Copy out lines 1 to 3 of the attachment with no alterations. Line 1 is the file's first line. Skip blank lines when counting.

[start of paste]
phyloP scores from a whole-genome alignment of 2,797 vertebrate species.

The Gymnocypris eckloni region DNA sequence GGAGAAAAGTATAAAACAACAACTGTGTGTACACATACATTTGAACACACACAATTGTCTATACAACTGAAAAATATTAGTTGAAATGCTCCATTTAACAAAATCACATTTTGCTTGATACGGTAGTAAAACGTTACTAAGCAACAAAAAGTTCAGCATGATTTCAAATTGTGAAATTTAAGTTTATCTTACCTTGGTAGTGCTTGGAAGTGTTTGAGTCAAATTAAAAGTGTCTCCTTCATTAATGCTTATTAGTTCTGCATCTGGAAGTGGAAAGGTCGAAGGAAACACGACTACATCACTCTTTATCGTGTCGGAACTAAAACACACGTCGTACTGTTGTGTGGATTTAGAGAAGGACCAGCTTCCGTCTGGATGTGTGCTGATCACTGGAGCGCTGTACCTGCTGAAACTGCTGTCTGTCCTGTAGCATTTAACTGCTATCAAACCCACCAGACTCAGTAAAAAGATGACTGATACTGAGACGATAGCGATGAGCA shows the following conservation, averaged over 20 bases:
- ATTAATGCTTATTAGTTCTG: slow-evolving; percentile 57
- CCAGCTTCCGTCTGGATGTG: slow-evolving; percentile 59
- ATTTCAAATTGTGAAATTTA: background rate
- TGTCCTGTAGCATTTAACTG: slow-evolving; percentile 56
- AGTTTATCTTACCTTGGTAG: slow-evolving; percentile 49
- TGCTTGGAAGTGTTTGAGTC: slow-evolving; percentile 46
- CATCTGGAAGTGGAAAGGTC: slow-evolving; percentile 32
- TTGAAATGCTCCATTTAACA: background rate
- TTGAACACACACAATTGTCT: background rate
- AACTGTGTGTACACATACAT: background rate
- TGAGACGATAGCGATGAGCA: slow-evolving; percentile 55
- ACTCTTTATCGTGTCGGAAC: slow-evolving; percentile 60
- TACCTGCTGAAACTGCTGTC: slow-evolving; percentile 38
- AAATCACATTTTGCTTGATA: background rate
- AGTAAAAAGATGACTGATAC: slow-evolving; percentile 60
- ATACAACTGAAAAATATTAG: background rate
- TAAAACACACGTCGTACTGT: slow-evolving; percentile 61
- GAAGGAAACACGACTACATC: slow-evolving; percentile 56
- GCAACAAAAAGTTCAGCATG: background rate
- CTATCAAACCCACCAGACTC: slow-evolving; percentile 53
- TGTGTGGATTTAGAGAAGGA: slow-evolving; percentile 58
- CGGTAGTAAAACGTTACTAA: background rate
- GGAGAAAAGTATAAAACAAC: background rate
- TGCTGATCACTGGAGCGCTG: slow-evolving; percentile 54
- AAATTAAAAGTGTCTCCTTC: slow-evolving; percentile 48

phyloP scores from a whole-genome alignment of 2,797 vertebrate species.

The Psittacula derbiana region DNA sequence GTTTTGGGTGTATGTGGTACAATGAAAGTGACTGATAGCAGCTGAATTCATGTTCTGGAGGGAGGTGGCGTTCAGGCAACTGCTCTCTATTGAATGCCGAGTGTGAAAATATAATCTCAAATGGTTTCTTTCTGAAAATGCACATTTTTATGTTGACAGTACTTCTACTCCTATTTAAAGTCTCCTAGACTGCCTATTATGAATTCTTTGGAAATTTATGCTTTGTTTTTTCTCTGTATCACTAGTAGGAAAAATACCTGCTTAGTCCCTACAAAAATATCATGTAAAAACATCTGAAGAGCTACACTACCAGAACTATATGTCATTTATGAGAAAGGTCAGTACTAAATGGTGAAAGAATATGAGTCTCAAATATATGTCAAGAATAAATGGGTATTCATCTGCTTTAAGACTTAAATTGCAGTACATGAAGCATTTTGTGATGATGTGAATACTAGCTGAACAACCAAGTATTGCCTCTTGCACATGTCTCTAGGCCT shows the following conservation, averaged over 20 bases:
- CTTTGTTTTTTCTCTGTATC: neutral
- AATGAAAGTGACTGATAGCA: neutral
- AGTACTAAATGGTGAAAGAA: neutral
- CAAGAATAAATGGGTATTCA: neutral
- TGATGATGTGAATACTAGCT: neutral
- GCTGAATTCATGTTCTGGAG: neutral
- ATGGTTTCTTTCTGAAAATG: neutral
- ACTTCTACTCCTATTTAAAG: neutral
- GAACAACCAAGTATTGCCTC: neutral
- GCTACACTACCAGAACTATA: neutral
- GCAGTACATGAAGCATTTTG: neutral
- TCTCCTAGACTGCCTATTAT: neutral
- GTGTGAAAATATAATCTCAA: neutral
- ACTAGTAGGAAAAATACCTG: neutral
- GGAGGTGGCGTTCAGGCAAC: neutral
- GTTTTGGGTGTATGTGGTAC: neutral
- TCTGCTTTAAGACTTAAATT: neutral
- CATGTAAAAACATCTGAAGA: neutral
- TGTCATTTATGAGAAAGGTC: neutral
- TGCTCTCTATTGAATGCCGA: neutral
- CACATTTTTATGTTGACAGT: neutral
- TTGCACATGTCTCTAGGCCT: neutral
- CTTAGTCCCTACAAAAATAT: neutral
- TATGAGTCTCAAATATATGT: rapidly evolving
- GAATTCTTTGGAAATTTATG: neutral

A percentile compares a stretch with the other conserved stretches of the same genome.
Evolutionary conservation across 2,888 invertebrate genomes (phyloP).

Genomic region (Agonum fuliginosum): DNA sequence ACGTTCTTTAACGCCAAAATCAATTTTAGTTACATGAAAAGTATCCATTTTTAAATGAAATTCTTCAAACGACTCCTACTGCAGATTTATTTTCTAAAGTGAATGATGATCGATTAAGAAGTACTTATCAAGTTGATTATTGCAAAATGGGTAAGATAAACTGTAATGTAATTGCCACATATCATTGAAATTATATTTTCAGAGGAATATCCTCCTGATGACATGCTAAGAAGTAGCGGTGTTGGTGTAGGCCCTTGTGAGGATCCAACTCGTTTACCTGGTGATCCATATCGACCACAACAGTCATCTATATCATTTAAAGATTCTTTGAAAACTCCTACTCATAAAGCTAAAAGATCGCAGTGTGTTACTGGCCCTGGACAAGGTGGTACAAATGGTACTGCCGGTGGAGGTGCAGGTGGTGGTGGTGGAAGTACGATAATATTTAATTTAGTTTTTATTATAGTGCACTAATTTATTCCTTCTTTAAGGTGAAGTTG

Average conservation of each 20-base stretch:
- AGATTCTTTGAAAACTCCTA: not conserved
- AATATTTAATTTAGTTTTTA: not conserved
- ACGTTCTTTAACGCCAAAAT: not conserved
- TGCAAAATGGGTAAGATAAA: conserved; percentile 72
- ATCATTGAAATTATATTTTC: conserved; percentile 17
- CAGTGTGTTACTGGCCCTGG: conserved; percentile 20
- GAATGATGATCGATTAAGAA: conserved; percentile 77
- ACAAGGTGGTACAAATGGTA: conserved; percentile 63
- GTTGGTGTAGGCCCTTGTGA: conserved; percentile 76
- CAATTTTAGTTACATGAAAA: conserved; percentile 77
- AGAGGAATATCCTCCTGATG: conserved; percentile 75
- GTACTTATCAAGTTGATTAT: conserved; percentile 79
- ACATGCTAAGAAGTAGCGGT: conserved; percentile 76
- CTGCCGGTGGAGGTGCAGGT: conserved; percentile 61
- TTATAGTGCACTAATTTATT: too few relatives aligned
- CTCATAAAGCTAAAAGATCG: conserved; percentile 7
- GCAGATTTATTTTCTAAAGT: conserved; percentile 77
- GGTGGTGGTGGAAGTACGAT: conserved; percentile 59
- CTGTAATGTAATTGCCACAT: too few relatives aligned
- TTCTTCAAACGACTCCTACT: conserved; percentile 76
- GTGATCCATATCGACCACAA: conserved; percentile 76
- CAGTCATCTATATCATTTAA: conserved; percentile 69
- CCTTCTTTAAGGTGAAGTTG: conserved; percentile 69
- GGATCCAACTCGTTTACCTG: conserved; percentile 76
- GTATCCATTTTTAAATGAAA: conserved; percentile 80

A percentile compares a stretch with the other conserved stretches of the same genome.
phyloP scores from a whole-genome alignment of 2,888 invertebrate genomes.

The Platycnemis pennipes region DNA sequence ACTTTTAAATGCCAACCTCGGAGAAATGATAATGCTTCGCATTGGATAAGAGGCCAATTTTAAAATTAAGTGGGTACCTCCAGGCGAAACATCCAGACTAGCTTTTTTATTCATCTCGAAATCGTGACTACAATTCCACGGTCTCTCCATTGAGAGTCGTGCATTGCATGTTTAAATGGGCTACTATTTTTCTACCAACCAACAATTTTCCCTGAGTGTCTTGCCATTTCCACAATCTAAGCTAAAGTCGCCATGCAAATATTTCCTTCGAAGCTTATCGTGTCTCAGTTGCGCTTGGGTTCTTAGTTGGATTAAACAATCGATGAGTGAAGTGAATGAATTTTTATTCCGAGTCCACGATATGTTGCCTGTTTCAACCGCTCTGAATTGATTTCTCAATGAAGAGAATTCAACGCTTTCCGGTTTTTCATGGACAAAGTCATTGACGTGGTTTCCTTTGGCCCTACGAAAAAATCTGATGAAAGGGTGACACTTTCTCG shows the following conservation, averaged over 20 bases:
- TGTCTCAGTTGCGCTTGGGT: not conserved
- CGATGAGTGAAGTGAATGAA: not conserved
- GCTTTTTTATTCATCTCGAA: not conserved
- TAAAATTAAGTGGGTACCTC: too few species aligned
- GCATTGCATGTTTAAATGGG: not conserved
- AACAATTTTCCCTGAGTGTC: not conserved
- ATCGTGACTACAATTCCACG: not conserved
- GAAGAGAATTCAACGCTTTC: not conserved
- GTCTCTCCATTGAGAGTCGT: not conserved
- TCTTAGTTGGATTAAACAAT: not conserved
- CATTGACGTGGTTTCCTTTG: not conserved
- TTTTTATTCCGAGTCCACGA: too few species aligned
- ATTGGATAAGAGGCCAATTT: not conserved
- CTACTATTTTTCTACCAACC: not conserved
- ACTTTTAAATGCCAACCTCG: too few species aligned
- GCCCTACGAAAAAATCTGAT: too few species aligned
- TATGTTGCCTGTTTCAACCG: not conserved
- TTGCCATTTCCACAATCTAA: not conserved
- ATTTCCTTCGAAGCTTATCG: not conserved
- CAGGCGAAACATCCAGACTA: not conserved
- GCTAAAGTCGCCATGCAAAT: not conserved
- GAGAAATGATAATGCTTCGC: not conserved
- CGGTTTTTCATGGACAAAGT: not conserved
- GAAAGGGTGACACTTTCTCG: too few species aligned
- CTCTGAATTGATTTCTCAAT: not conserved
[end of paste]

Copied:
phyloP scores from a whole-genome alignment of 2,797 vertebrate species.

The Gymnocypris eckloni region DNA sequence GGAGAAAAGTATAAAACAACAACTGTGTGTACACATACATTTGAACACACACAATTGTCTATACAACTGAAAAATATTAGTTGAAATGCTCCATTTAACAAAATCACATTTTGCTTGATACGGTAGTAAAACGTTACTAAGCAACAAAAAGTTCAGCATGATTTCAAATTGTGAAATTTAAGTTTATCTTACCTTGGTAGTGCTTGGAAGTGTTTGAGTCAAATTAAAAGTGTCTCCTTCATTAATGCTTATTAGTTCTGCATCTGGAAGTGGAAAGGTCGAAGGAAACACGACTACATCACTCTTTATCGTGTCGGAACTAAAACACACGTCGTACTGTTGTGTGGATTTAGAGAAGGACCAGCTTCCGTCTGGATGTGTGCTGATCACTGGAGCGCTGTACCTGCTGAAACTGCTGTCTGTCCTGTAGCATTTAACTGCTATCAAACCCACCAGACTCAGTAAAAAGATGACTGATACTGAGACGATAGCGATGAGCA shows the following conservation, averaged over 20 bases:
- ATTAATGCTTATTAGTTCTG: slow-evolving; percentile 57